The decision means a victory for both sides. While it  is not likely to fully satisfy either of the battling parties, most biotech companies may be relieved to learn that the court did not completely wipe out the gene patents. Myriad’s attorney said “It’s a win because much of the value associated with DNA-based or -implicated inventions, ranging from diagnostics to therapeutics, would be eviscerated if the court determined that the DNA claims were not patentable.”  On the other side an ACLU attorney said “Human DNA is not a manufactured invention, but a natural entity like air or water. To claim ownership of genetic information is to unnecessarily block the free exchange of ideas.”
Others against the ruling claim that Myriad’s exclusive control over the gene sequences precludes improved genetic tests while those in favor of the ruling claims that gene patents promote innovation and lead to more scientific discoveries.
The case is far from over. The plaintiffs have the option of asking the panel for reconsideration, requesting a review by the entire appeals court or appealing the case to the U.S. Supreme Court. Like Diamond v. Chakrabarty, I expect to see this one go all the way to the Supreme Court.

Why File A Provisional Patent Application?

By: Debby Winters

I have written posts on what a provisional patent application is, what happens after you file one, and why you should file one. Here are some point worth mentioning or repeating:

  1. A provisional application can be a good way to establish an early filing date and to give additional time to perfect the invention or work on improvements.
  2. A provisional application can be a good way to determine whether there is a market for the product or process.
  3. A provisional application can be a good way to delay filing and prosecution costs until a later date.
  4. A provisional patent application can be a good way to permit the applicant to mark a product as “patent pending.”
  5. A provisional application should not be filed until the invention includes sufficient details to reduce the invention to practice.
  6. Provisional patent applications should include sufficient detail to support claims in a later-filed non-provisional application.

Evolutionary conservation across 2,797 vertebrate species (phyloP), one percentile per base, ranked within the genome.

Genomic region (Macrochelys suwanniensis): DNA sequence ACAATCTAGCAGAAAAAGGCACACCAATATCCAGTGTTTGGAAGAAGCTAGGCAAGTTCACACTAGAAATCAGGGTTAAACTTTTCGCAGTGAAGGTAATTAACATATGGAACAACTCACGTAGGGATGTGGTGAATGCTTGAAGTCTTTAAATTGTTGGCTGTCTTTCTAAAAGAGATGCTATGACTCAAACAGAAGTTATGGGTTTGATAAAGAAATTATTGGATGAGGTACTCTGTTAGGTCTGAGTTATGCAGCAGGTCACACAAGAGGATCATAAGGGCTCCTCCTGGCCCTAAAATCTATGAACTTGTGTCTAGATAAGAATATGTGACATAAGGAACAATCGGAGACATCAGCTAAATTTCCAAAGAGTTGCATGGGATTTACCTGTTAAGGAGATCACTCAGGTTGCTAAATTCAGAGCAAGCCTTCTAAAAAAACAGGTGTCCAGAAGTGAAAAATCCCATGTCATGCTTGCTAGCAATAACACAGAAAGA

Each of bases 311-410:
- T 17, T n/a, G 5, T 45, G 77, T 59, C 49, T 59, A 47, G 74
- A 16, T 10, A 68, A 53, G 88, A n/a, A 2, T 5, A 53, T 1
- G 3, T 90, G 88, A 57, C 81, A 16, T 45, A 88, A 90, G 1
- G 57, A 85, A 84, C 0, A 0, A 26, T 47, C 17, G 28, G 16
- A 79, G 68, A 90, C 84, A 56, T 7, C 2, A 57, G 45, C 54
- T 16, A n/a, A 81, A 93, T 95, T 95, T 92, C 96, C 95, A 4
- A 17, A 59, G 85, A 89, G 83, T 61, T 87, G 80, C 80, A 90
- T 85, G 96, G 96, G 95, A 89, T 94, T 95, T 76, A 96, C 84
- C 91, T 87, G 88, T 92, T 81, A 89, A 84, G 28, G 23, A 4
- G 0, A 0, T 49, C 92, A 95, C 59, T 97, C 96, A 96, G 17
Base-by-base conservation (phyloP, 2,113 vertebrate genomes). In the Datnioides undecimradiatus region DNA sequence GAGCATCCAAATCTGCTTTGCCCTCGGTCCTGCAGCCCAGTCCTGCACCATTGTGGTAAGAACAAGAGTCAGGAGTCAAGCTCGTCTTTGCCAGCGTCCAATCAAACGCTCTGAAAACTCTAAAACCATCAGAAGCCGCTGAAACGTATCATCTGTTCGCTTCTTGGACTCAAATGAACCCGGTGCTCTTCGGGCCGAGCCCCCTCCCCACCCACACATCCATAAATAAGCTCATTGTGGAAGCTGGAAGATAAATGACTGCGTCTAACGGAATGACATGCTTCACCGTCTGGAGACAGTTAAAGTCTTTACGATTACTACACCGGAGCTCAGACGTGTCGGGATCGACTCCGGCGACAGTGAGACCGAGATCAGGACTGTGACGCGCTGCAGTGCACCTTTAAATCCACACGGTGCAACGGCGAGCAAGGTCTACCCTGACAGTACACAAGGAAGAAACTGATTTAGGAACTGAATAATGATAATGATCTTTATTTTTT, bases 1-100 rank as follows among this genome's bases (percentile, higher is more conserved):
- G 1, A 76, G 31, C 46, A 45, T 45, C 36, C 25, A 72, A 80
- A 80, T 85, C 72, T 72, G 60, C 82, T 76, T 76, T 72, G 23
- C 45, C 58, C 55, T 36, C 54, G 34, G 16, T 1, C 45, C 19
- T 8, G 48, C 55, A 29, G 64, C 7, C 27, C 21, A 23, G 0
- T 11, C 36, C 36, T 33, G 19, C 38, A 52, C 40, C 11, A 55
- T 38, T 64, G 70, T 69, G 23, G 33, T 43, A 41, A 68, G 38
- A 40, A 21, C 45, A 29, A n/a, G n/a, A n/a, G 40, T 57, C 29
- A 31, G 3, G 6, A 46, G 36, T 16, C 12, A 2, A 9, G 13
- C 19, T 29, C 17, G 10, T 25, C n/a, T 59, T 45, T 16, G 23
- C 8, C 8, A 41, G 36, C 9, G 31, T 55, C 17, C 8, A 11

7. A quick provisional application can be filed to protect against public disclosure provided that a complete non-provisional application is filed shortly thereafter.

Was The Jury Confused When They Decided The Apple/Samsung Verdict?

By: Debby Winters

It is now coming to light that the jury in the Apple/Samsung patent case may have not only been confused in making their decision, but Samsung is hoping there was misconduct/bias, which they have used to request a new trial. Samsung is claiming that the jury foreman may have used extraneous material when making his points to the jury. Extraneous material is not allowed in the jury room. Whether the huge verdict will be overturned remains to be seen.

Notehall: Helpful Study Aid or Threat to Copyright Law?

By: Debby Winters

Wouldn’t it be great if you could just buy the notes from class and you wouldn’t even have to go to class? For decade people have been borrowing notes from each other, and some schools have even paid students to be “note takers” and sold the service to other students. But now, there’s a whole new concept of students selling their notes for profit. The problem with the concept is that it may be a copyright infringement.

Sites like, which was acquired by (a textbook-rental company) last June, allows users to buy and sell class notes and study guides to each other. Notehall gained recognition after appearing on the ABC reality show Shark Tank in October 2009. Since that time other competitors, such as Course Hero and Koofers, have sprung up.

Here’s how it works: Users buy “credits” for materials, and around half of the profits go to the sellers. The other half of the profits go to N

Supporters of the site highlight that Notehall buyers benefit from using the notes to save time for studying while the sellers benefit from the process of compiling those notes to be sold. For sellers, the potential profits and recognition for creating the notes are additional incentive to make thorough material that they themselves will benefit from using.